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Mobile Development on Galaxy S and Galaxy TAB

Tag Archives: android

Native code and Eclipse

Using the Android NDK we can leverage native code for sections of code that require high performance.

I used a combination of the info in here and here to get the latest NDK integrated with Eclipse.

Install necessary components:
1. Download NDK (I downloaded r5b)
2. Download cygwin (when installed cygwin you only need to select “make” under the “develop” section… no need to install everything!)
3. Install CDT module in Eclipse (for C++ development).
4. I also added a reference the “cygwin\bin” folder and the “android sdk folder” to the PATH.

Change app to also support C++:
1. Open app as per usual in Eclipse
2. Right-click on the project and then “New -> Convert to C/C++ project”, and then select “Makefile project with Other Toolchain”.
3. Add the references to the android include locations
– Navigate to C/C++ General -> Paths and Symbols.
– For both C and for C++ remove all built-in include paths. You will need the following three
[NDK_PATH]\platforms\android-8\arch-arm\usr\include
[NDK_PATH]\toolchains\arm-eabi-4.4.0\prebuilt\windows\lib\gcc\arm-eabi\4.4.0\include
[NDK_PATH]\toolchains\arm-eabi-4.4.0\prebuilt\windows\lib\gcc\arm-eabi\4.4.0\include-fixed

Create build procedure for NDK:
1. Create NATIVE builder
– Right click on your project, pick properties.
– Select “builders” from the left-hand list.
– Click “New…” on the right side.
– Select “Program” as the configuration type.
– Change the name to “Native Builder”
>> Location: [CYGWIN PATH]\bin\bash.exe
>> Working Directory: [CYGWIN PATH]\bin
>> Arguments: See bottom of post for this info
– Now go to the refresh tab
>> Check “Refresh resources upon completion”
>> Select “Specific resources”
>> Click on the “Specify resources” button and select your project’s lib directory.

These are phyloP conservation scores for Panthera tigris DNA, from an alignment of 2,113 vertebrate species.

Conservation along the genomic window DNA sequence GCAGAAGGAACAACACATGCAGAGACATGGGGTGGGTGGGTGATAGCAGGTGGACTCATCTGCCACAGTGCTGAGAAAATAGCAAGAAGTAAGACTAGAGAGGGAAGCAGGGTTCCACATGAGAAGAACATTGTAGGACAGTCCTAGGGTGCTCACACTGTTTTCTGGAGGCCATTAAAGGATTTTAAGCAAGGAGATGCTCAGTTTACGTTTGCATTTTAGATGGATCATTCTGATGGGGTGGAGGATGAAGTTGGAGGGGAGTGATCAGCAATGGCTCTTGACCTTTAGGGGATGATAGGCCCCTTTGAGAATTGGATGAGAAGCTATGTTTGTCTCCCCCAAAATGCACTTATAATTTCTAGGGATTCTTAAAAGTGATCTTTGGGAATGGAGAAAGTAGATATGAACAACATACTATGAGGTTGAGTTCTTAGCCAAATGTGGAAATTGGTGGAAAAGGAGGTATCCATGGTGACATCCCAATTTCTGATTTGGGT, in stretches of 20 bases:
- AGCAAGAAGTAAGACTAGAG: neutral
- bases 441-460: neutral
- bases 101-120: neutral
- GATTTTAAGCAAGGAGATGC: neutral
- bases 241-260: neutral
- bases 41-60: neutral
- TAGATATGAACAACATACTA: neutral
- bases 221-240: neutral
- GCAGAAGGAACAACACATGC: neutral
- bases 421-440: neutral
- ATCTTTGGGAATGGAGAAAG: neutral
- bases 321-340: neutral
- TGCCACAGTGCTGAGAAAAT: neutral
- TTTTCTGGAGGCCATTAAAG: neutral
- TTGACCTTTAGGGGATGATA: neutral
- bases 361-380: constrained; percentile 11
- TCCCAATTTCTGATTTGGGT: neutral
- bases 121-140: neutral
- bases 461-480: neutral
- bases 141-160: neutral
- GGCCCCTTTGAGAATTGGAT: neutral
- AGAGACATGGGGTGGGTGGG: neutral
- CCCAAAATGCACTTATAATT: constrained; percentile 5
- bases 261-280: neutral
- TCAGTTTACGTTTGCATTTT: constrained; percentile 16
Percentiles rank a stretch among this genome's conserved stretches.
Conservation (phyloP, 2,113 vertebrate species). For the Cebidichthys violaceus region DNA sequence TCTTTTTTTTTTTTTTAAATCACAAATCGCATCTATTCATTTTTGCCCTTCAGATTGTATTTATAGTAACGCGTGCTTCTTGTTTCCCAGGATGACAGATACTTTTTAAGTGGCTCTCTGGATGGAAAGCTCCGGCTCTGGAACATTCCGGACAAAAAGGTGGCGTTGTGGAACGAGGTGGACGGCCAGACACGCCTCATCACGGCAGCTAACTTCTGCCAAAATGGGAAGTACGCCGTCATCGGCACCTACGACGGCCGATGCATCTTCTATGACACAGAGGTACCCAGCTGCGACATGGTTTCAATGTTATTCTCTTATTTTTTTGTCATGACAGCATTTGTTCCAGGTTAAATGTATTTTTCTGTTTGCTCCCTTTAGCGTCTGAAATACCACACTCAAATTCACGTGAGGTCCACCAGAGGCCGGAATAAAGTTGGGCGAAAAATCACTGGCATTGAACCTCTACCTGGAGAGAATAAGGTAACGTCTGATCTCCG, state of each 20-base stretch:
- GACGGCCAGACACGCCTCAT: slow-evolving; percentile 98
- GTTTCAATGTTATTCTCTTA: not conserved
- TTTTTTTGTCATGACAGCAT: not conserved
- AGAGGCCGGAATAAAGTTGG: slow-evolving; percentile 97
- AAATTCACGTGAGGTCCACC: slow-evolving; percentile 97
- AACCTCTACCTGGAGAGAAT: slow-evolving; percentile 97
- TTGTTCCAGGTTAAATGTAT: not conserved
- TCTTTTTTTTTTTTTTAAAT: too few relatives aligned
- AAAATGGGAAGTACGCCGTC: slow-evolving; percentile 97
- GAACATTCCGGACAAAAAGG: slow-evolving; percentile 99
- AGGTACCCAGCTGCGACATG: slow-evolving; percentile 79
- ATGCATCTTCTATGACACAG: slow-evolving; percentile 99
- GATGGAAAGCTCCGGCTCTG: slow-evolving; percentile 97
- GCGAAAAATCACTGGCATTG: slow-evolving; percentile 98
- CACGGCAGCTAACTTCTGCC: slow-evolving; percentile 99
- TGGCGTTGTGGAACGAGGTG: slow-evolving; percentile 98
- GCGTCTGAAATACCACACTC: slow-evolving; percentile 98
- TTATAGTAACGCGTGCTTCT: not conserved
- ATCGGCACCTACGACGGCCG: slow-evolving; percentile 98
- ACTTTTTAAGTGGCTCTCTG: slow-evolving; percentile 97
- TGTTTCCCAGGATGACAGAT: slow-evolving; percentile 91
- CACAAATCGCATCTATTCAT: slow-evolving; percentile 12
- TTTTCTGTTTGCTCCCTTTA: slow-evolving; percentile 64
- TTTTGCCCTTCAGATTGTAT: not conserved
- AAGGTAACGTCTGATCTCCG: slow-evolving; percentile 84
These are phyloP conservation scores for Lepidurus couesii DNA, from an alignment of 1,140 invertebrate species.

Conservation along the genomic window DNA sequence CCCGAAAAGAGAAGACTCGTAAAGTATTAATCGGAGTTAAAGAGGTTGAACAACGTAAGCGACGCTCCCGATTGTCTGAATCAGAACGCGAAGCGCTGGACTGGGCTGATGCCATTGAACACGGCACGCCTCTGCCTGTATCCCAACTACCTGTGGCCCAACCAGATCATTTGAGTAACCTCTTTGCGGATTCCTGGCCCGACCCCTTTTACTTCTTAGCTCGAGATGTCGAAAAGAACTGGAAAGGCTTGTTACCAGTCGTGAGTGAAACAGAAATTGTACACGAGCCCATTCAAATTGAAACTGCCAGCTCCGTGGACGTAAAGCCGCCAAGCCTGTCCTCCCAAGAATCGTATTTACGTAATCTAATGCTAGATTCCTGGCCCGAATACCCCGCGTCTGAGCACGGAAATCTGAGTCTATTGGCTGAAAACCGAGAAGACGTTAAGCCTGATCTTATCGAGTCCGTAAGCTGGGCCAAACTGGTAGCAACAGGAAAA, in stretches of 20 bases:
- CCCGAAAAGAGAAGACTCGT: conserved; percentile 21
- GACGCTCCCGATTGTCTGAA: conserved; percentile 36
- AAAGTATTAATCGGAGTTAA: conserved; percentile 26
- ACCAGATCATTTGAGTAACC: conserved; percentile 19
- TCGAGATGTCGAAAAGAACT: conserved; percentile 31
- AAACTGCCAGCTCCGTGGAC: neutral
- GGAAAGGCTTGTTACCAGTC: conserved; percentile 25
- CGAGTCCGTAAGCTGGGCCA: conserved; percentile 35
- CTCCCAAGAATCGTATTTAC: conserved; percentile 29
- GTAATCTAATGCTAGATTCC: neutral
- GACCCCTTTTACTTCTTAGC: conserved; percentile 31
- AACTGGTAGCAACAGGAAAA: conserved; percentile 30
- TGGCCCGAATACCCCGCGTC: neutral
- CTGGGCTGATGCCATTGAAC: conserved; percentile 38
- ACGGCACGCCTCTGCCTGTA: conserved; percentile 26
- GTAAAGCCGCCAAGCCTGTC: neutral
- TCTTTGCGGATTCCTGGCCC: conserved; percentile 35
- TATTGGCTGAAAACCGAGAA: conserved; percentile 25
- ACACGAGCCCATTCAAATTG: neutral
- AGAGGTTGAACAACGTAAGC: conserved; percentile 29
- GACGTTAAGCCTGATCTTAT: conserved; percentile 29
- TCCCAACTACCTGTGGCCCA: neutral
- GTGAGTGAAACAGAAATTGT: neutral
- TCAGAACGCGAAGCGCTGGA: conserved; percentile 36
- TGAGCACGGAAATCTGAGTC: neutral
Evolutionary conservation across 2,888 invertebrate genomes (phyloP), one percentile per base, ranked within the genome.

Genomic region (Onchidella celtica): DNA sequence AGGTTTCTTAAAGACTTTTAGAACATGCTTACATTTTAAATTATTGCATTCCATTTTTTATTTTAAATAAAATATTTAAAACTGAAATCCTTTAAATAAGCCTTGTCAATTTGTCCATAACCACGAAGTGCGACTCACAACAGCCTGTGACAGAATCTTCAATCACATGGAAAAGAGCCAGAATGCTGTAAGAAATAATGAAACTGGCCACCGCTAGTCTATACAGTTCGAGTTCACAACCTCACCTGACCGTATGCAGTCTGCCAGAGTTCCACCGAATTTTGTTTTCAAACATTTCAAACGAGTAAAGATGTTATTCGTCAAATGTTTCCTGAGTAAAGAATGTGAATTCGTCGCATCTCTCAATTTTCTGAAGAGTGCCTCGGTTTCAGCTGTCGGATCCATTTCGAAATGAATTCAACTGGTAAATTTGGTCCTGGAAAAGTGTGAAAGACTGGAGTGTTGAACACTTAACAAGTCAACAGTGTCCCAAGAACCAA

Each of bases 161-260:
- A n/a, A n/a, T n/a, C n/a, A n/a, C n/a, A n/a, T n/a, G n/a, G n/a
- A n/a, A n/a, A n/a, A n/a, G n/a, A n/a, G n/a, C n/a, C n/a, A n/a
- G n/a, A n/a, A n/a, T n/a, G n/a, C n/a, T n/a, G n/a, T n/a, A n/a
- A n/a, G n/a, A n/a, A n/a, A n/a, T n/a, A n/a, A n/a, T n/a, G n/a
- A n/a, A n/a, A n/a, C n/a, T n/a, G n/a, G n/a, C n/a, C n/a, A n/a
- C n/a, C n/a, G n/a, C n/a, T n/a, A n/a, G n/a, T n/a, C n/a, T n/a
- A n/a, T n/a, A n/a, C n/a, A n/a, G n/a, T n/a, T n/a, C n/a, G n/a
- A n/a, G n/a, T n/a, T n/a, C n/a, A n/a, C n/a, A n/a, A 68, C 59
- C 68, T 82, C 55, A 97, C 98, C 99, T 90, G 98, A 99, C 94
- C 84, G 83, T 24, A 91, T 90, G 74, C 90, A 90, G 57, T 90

>> Check “Recursively include sub-folders”
– Now go to the build options tab
>> Check “Allocate Console”
>> Check “Launch in background”
>> Check “Run the builder After a Clean”
>> Check “Run the builder During manual builds”
>> Check “Run the builder During auto builds”
>> Check “Specify working set of relevant resources”
>> Click on “Specify Resources”: Select your project’s JNI directory and all files within.
– Now click OK on the bottom.
2. Change BUILD behaviour
– Go to Properties -> C/C++ Build -> Builder settings
– Choose the Behavior tab (Properties -> C/C++ Build again)
– Remove target names from both “Build” boxes. Leave clean target for the third build type (Clean).


[CYGWIN PATH] = Your cygwin path
[NDK_PATH] = Your NDK path

Builder arguments:
–login -c “cd /cygdrive/[App JNI folder] && /cygdrive/[NDK_PATH]/ndk-build"

Example:
App path = c:\android_dev\test
Ndk path = c:\android-ndk-r5b

–login -c "cd /cygdrive/c/android_dev/test/jni && /cygdrive/c/android-ndk-r5b/ndk-build"

Setup Development Environment

My android development is done using Eclipse as the development IDE.

To install and setup Eclipse I followed the steps outlined here.

It is important to note that the Eclipse version that should be downloaded is the “Eclipse IDE for Java EE Developers”.
This is a larger download but includes a lot of additional modules that are needed for the “Android modules”.
I had issues getting the Android modules working with the standard edition due to lots of missing dependencies.